Any of you who watch Hulu (and that’s probably a pretty big chunk of you, ’cause free on-demand TV rules) might have seen those mysterious “230” ads with the smiling outlet doubling for the zero. Yesterday, we finally got our answer – and unsurprisingly, it had to do with the Chevy Volt plug-in series hybrid. (I mean, they were using the same font they’d always used for the Volt advertising. You don’t have to be Batman to figure that out.)
The big news, however, was what that 230 represents. General Motors announced they estimate the Volt will receive an EPA rating of at least 230 miles per gallon for city driving.
Now, before you poop your pants, let’s take a second to read the fine print. First of all, this number doesn’t directly refer to the amount of miles the car will go on a single gallon of gasoline – it’s a conversion of the amount of electricity it will use.
The EPA judges the efficiency of electric cars not in mpgs (unsurprisingly), but in kilowatt-hours per 100 miles. According to GM, the Volt will use 25 kilowatt-hours per 100 miles during urban driving, which translates into around 230 mpg.
Secondly, that number is only for city driving. Unlike conventional cars, electrics tend to be more efficient in the city, because they don’t waste energy idling or have nearly as many of the bad habits associated with oil-powered vehicles. Chevy says they anticipate a combined fuel economy of 100 mpg or so for the Volt. Out on the highway, you’re gonna see your “fuel economy” drop – especially once the gas engine kicks in to generate more juice.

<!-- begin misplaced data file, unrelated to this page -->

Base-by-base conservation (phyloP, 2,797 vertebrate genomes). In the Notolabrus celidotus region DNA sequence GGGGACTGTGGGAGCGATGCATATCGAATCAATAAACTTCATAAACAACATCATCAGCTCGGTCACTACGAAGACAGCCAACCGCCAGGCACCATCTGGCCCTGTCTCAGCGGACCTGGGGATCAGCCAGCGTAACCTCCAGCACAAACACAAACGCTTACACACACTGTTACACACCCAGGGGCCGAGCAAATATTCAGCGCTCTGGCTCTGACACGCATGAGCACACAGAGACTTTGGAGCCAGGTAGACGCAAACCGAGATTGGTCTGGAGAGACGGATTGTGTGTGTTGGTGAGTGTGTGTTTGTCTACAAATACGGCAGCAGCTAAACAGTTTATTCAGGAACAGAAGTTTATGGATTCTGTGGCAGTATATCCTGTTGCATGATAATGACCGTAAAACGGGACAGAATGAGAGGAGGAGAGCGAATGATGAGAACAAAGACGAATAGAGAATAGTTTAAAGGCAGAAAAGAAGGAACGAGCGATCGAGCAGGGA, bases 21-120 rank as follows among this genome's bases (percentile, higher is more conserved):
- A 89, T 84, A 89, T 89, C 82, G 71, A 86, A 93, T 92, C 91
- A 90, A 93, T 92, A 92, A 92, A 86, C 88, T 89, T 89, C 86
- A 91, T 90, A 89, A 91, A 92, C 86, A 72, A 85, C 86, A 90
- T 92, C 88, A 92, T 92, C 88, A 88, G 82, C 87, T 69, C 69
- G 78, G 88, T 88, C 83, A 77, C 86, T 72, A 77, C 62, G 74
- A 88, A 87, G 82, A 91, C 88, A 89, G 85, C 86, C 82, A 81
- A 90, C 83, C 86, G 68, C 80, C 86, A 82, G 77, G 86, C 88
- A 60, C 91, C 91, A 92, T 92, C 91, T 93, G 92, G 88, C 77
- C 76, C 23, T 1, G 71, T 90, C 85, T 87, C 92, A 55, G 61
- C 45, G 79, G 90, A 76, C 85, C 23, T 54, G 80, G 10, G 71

Thirdly, this number is based on a draft report from the EPA about rating plug-in hybrids. Draft. As in, unfinished. A lot of things can change between drafts. The first draft of this very article had forty-three uses of the word “booger,” for God’s sake. Until the EPA actually tests a production Volt, this is all conjecture.
Now, this isn’t to downplay GM’s accomplishment. The fact that the good General is giving us the first mass-produced series hybrid is impressive enough, and doubly so in light of their recent financial…clusterf**k. But let’s not go counting our chickens before we can plug them into our garages every night to let them recharge for tomorrow’s commute.
The Volt will probably have plenty of bugs when it comes out, and there are plenty of questions still to be answered. How effective will the engine be at recharging the battery? Will anyone actually pay $32,500 for a compact Chevrolet, no matter how “green” it is? Where did I put my wallet?
But if nothing else, GM is taking a bold step in the right direction, and they deserve kudos for that. So, Kudos, GM! Now how ’bout letting us borrow a Camaro for a review?